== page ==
Robert R. Sowa, Attorney at Law, for claimants.
Nancy J. Aliff, Attorney at Law, for respondent.


Claimants brought this action to recover monetary damages which
resulted when claimant
George O. Winemiller was in an accident which came about when he drove a
vehicle into a large
hole caused by a slide. The vehicle belonged to William Hamilton and
Carolyn S. Hamilton, the
brother-in-law and sister of claimant George O. Winemiller.

Claimant Winemiller was travelling north on West Virginia Route 4,
Braxton County, in a 1982
Eagle station wagon on November 29, 1985, at approximately 3:15 a.m. At
that time he was
involved in a single vehicle accident which occurred when he drove the
vehicle into a
deteriorated section of the roadway where a slide had occurred. The
exact time of the slide has
not been established, but it was estimated to be between 2:30 and 3:30
in the morning. Claimant
Winemiller sustained injuries to his person and damages to the vehicle
for which claimants seek
$500,000 as compensation.

It is claimants' position that respondent was negligent in failing to
take action to rectify the
hazard or to provide warning devices to alert the travelling public of
the existence of the hazard
created by the slide. Claimants also allege that construction of the
Sutton dam, which was
completed in this area over twenty years ago, contributed to the slide.
Claimants contend that
the way in which the dam was controlled caused the earth beneath the
road to erode due to the
raising and lowering of the water in the Elk River. Therefore, claimants
contend that the
respondent knew or should have known that erosion would occur to the
earth beneath the road
which would eventually cause a slide such as the one that did occur in
the claim herein. The hole
created by the slide was approximately 20 feet long, 250 feet wide, and
30 feet deep.

In order to establish liability on the part of the respondent, there
must be either actual or
constructive notice and sufficient time for respondent to take
precautionary measures.
Respondent contends that its employees acted in an expeditious manner to
warn the travelling
public of the hazard created by the slide and that it did not have prior
knowledge that such a
slide would occur.

Testimony from Linda Pardue, the Braxton County dispatcher on November
29, 1985,
revealed that she first received information from an employee of the
Storck Baking Company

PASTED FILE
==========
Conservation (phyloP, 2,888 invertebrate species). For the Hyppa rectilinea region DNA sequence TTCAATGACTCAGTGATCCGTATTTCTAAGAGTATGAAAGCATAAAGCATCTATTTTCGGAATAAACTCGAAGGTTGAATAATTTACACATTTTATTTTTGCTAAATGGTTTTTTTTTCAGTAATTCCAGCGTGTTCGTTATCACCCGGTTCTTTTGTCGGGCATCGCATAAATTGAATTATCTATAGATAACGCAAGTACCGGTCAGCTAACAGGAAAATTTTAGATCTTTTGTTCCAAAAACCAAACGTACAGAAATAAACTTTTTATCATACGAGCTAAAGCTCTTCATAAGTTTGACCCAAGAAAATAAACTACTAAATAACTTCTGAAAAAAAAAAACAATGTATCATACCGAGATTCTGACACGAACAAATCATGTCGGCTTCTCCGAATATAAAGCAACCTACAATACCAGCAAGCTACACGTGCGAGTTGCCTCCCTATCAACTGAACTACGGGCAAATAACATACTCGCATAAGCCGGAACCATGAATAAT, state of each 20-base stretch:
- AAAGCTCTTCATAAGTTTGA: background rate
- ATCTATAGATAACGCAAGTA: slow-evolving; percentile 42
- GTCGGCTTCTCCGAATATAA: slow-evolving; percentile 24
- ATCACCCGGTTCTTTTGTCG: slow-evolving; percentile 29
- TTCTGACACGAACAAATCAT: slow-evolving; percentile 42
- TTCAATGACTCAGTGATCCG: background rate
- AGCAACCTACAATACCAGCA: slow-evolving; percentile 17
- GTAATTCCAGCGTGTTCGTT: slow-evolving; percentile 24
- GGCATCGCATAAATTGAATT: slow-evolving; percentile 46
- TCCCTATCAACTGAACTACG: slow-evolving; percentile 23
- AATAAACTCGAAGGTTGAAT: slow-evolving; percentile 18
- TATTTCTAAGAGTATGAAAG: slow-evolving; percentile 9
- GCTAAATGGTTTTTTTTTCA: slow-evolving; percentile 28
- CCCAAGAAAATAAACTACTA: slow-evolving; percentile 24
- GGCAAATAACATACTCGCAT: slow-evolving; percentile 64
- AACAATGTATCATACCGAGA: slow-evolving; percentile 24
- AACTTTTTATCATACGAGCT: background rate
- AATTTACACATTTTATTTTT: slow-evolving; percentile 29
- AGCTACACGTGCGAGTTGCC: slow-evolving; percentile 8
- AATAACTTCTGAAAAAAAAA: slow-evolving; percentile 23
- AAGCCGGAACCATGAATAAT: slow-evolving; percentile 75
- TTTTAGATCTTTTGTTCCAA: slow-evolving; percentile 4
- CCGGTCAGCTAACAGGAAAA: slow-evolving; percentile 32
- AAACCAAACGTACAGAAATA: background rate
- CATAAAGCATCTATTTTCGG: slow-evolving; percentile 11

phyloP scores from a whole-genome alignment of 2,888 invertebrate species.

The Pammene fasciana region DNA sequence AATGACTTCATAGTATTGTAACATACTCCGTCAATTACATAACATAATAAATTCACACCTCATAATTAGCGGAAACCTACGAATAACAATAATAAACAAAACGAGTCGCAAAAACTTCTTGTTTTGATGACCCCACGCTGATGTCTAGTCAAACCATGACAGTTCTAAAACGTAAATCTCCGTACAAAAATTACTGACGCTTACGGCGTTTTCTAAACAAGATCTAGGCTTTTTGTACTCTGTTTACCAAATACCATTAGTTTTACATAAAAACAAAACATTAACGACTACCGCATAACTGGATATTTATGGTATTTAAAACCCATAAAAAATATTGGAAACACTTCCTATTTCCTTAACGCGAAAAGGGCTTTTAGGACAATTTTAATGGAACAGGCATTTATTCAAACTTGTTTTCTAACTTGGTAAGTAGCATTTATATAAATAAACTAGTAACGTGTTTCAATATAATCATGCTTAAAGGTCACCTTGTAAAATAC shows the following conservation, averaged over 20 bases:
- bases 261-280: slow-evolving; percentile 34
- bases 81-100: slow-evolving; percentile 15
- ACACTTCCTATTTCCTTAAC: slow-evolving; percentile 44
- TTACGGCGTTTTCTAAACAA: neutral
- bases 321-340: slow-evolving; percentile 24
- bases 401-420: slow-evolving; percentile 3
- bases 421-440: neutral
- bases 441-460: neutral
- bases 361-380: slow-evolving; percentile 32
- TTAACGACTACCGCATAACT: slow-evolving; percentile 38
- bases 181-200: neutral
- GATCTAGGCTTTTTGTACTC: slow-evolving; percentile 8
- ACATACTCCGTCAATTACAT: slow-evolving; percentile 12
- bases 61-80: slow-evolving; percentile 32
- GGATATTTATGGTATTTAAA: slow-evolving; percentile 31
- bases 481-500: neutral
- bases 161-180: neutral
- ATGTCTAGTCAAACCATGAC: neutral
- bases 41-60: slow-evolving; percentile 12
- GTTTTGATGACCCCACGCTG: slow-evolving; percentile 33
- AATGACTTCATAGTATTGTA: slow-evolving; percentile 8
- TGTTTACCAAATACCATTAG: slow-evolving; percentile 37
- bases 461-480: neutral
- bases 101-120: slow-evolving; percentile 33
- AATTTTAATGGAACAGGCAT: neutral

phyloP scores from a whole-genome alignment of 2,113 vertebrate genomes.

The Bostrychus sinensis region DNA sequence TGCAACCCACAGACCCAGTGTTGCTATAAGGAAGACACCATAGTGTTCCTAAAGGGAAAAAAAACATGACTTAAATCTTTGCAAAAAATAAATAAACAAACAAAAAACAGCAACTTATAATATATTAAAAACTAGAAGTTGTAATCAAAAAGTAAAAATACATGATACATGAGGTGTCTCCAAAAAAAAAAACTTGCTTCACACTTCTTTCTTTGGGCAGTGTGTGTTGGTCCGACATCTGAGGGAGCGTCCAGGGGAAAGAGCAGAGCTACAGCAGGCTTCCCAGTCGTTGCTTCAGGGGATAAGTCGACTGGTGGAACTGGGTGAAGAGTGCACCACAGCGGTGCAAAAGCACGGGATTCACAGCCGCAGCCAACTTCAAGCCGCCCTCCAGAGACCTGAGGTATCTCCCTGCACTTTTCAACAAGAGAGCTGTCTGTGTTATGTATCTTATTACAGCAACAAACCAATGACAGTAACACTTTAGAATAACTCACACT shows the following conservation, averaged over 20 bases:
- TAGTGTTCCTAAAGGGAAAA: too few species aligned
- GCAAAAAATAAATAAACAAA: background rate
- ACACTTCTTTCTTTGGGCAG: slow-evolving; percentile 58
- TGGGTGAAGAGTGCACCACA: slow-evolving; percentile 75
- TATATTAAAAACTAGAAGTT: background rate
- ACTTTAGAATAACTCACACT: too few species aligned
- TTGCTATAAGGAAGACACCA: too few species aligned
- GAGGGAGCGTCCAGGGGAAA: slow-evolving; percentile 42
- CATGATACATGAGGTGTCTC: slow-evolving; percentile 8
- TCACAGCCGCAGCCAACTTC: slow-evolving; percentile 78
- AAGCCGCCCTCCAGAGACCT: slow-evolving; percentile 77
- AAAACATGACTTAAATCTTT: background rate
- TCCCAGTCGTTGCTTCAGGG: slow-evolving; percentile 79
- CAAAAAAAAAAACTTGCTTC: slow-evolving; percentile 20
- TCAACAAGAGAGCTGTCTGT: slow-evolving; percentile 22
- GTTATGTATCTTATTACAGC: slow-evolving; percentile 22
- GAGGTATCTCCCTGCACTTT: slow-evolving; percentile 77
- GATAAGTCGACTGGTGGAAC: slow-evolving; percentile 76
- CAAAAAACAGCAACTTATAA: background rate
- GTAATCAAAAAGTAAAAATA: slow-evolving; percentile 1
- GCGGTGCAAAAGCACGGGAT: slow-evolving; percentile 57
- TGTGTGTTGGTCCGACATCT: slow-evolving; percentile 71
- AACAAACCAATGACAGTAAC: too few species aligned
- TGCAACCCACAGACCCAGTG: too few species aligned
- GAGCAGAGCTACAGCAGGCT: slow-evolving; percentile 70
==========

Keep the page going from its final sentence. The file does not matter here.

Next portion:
concerning the slide on Route 4 at 3:11 a.m. She immediately called
William Tucker,
respondents' Maintenance Supervisor for Braxton County, also at
approximately 3:11 a.m. or
shortly thereafter.

Mr. Tucker drove to the area of the slide. He estimated that he arrived
at the slide at
approximately 3:20 to 3:25 a.m. Upon his arrival, he saw a vehicle in
the hole created by the
slide but could not see if anyone was in the vehicle. There were two
unidentified people at the
slide. He gave them a flashlight and directed them to block the road. He
then proceeded to the
Sutton Go-Mart for help and returned to the scene. The EMS squad arrived
shortly thereafter.
He testified that there had been no problems in the slide area prior to
November 29, 1985, and
that there are neither weight restriction signs nor falling rock signs

Jack Bowen, Assistant Chief Deputy for Braxton County, testified that
he had driven over this
particular section of the road at approximately 2:30 a.m. At that time,
the slide had not yet

Joseph Denault, respondent's Assistant District Engineer for
Maintenance, testified that he had
travelled this route often, but he had never personally observed any
problems at the slide

Lydia Dorko, respondent's District One Design Engineer, testified that
she had not received
any complaints about the area of milepost 22.42 (the slide area) prior
to December 2, 1985,
when she inspected this particular area of Route 4.

It is the opinion of the Court that claimants have failed to establish
negligence on the part of the
respondent in this claim. The respondent did not have sufficient time to
reach the scene of the
slide to place warning devices prior to the time at which claimant came
upon the slide.
Respondent's employee proceeded to the slide area as soon as he was
notified of the hazard
and took steps to protect the traveling public to the best of his
ability. The Court further finds
that respondent could not have predicted the occurrence of this slide.
In a similar case,
(Motorists Mutual Ins. Co. vs. Dept. of Highways, OPINION ISSUED
December 3, 1988), the
Court found that "there was no evidence that respondent knew or should
have known of the
propensity of the road to collapse." In the instant claim, there was no
evidence that respondent
had knowledge of the propensity of this area of the road to collapse.
Although the Court is not
unmindful of the seriousness of the injuries received by claimant George
O. Winemiller, the Court
must deny this claim.

Claim disallowed.